I do think that with offensive comedy… you can kind of end up saying things and having conversations that you almost, like, can’t have any other way. I remember this conversation – I had a few versions of it over the years – with Father Bob Maguire on Triple J, and I’d always say to him, because he did a lot of work with the homeless… and people who were economically deprived or whatever. A couple of times on air, I’d be talking about how, “Isn’t it weird how people often need help or they’re in unfortunate situations, like the homeless can be arseholes?” You know, they’re humans, they just seem to be arseholes. And then we’d have this conversation where he’d go… “You’ve got to understand that you don’t help people out because they’re on that level. You don’t have to like everyone, you just have to love them.” That’s how he’d explain it – he’d just say, “Well, that’s not the moral basis of why you help people. It’s not like you help people in unfortunate situations because they’re angels with no flaws or whatever.” I just feel, like, that is so a conversation I would only have… because I think it’s funny and you’re not meant to say that.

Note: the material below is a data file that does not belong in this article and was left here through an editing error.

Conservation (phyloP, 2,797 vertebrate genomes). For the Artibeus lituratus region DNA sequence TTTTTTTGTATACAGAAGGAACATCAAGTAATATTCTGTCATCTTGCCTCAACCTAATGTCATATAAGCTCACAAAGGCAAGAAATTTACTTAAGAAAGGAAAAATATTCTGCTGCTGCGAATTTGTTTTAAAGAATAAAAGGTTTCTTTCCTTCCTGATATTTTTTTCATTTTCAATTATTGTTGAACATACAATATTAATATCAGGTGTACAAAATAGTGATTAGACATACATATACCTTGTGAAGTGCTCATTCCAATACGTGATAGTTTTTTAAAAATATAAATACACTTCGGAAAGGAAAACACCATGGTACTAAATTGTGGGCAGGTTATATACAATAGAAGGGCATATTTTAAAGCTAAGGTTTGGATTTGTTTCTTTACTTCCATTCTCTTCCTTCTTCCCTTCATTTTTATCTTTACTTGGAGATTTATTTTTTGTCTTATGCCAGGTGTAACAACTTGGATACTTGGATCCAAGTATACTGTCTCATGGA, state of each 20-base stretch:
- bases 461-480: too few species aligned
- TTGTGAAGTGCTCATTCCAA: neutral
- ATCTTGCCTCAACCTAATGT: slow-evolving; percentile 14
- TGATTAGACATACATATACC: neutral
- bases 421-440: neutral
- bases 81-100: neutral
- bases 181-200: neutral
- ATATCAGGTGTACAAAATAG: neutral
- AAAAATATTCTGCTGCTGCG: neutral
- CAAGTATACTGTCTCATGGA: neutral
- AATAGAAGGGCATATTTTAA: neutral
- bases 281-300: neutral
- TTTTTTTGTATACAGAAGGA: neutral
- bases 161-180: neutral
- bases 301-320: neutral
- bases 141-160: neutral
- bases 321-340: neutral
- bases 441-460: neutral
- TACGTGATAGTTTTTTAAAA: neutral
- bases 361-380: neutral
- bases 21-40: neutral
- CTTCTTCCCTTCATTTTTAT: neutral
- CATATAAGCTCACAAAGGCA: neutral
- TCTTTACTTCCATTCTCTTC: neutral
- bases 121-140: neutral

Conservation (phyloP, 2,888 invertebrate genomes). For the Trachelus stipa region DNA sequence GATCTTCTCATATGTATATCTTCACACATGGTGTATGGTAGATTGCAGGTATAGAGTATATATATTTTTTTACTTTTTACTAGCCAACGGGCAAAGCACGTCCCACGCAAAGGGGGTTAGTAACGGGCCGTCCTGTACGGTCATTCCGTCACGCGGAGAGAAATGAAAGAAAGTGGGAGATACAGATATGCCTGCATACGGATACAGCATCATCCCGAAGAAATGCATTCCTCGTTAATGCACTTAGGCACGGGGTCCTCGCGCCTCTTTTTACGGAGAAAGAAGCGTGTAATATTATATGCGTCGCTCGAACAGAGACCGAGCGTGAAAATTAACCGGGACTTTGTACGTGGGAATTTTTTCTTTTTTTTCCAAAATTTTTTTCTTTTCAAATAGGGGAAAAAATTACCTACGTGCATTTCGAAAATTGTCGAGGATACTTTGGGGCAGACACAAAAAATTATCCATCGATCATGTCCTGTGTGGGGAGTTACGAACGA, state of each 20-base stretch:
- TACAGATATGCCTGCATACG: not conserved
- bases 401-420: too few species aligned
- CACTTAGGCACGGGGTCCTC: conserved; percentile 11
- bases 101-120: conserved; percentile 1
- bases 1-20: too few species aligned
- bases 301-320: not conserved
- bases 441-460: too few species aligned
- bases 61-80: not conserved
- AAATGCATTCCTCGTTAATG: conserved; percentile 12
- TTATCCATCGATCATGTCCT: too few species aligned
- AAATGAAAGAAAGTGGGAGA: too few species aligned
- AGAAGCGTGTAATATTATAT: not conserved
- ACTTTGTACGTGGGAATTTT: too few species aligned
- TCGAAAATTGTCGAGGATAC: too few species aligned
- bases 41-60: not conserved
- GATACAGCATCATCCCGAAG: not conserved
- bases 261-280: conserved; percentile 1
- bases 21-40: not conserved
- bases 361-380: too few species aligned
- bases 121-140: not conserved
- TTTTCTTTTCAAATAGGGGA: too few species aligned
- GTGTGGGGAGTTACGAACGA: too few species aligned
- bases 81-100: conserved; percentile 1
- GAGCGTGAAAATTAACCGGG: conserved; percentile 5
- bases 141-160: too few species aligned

When I first started and there was the Internet, but there wasn’t Google, and there wasn’t this whole reality where everyone just typed in your name and found things. You could be a bit more of a sneak. You could kind of, like, assume that people aren’t going to find out who you are. But then it just changed, and I just had to work backwards from that. There’s no point sulking in the corner. I had to start adjusting how I do things in my work around the fact that no, people will type in my name straight away and the first thing that will come up is a smart-arse prankster who rings up people claiming to be sincere, and then double crosses them.

It’s just having to adapt to new realities and being excited about them, rather than annoyed by them. Or at least be annoyed by them in a funny way. That’s the good thing about conflict: everything’s helpful.